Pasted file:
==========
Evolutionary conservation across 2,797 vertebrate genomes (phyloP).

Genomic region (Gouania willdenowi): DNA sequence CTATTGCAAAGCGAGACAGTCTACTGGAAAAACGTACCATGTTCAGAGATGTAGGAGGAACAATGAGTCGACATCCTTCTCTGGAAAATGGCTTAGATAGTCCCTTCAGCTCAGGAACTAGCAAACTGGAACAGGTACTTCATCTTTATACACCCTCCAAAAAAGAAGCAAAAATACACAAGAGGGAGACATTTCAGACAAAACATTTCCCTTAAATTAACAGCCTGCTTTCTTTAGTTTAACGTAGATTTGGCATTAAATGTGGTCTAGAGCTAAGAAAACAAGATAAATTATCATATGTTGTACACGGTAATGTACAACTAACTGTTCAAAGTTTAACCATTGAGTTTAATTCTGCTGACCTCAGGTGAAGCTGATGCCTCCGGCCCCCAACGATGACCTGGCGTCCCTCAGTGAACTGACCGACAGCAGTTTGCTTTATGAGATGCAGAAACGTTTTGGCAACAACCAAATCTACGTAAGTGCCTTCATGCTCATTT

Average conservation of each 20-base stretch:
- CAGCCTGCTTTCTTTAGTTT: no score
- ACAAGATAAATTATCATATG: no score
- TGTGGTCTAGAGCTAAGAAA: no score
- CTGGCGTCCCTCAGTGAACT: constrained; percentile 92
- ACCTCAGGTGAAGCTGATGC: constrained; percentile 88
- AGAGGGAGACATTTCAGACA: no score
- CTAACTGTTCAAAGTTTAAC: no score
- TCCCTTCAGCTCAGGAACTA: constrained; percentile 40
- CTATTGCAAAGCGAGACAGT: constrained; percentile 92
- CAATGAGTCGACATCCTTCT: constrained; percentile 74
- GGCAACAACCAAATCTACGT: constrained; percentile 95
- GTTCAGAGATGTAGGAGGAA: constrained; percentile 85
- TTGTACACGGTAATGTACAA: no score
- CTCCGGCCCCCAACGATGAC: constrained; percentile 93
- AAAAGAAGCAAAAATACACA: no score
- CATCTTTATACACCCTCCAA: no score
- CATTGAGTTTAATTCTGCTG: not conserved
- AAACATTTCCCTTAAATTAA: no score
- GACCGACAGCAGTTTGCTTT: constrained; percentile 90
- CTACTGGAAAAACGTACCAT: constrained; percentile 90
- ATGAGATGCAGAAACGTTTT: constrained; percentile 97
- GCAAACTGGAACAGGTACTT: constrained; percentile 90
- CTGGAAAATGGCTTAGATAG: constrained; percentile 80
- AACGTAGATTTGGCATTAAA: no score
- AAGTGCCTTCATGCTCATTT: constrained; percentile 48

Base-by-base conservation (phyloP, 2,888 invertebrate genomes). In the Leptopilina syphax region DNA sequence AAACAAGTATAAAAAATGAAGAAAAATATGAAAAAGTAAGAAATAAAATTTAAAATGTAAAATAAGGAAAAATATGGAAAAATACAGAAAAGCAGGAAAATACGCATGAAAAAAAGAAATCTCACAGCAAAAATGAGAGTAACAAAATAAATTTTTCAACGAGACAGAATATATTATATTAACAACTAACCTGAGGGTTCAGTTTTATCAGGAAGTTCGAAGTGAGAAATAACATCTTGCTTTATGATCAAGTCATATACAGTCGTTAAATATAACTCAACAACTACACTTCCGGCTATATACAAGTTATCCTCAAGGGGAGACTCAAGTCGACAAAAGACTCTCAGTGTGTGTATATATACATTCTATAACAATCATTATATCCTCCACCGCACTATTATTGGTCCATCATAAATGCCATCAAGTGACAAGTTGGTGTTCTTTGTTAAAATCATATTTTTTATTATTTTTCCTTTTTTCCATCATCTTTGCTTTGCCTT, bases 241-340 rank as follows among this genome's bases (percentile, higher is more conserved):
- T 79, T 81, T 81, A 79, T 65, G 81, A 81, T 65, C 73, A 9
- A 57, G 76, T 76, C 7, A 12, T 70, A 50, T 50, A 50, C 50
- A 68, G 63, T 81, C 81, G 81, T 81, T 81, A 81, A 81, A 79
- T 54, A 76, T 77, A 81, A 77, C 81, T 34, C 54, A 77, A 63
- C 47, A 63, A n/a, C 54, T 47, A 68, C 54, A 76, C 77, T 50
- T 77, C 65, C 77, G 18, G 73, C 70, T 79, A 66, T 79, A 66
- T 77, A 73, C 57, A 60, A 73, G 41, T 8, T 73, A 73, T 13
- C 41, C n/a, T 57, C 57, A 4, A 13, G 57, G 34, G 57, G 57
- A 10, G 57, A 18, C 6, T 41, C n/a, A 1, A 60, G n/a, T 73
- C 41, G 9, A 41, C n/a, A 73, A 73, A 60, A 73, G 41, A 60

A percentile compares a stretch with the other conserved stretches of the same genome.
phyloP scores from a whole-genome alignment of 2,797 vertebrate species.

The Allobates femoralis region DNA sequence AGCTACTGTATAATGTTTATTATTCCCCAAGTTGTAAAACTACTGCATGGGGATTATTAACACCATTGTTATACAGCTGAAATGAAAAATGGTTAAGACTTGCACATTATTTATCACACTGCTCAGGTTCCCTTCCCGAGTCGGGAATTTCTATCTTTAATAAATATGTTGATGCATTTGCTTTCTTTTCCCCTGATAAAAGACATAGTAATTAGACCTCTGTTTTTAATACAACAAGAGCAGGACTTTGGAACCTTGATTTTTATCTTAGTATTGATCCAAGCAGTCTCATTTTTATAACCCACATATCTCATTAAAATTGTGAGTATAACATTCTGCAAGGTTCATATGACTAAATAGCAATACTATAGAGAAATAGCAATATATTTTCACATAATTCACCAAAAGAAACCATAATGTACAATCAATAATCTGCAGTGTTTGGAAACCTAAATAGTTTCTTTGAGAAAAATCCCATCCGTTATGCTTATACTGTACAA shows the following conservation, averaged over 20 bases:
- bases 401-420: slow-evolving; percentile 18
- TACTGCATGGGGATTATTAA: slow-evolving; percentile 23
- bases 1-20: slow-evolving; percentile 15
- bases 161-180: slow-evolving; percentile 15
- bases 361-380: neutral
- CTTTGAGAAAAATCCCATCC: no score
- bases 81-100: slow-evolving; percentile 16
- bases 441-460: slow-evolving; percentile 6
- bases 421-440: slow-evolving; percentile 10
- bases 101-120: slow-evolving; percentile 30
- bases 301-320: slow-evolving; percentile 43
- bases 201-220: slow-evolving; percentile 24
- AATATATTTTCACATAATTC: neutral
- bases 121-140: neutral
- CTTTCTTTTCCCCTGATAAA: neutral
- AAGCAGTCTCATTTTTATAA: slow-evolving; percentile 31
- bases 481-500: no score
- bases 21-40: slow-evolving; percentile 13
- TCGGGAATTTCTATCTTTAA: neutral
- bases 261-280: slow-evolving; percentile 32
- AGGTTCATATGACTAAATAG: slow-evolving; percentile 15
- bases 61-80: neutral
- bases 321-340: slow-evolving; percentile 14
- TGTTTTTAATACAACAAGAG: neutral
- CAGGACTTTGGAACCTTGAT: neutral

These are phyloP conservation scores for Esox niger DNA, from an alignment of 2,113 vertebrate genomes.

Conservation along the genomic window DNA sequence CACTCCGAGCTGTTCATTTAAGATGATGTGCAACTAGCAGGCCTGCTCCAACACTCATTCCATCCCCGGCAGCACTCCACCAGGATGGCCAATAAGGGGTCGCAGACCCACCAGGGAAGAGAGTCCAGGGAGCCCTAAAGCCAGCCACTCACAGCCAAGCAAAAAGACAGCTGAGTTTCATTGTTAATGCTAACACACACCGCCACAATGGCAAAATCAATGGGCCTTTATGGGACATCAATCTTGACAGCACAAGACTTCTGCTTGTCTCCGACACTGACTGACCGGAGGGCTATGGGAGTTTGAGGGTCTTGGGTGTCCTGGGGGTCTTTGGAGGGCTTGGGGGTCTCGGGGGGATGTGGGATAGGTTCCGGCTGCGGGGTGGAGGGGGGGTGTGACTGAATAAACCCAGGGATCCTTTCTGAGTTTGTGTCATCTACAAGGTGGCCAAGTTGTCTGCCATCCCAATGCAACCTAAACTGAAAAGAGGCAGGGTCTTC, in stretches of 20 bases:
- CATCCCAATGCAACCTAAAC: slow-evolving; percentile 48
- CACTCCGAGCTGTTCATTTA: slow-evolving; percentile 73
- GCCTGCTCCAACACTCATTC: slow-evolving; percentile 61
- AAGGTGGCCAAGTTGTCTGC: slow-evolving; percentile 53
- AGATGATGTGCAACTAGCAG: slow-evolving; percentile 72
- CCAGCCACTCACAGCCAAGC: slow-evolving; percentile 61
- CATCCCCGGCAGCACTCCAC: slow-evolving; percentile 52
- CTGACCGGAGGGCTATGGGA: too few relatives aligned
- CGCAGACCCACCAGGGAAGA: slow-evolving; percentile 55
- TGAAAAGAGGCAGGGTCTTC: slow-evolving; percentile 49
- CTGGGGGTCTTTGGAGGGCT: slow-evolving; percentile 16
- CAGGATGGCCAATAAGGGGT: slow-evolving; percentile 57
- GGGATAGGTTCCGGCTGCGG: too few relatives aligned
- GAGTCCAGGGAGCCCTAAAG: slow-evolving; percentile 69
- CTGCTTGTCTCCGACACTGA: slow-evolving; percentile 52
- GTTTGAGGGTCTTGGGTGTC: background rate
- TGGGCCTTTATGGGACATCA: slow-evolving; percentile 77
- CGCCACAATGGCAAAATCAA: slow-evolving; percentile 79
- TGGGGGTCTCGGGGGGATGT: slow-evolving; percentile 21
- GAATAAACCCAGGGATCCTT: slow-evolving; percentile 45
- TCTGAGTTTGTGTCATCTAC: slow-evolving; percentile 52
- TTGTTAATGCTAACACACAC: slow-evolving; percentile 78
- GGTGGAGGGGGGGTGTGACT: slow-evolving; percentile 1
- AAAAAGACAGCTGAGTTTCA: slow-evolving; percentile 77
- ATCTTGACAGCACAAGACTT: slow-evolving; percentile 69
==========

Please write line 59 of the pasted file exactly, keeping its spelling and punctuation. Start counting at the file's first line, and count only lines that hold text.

- bases 481-500: no score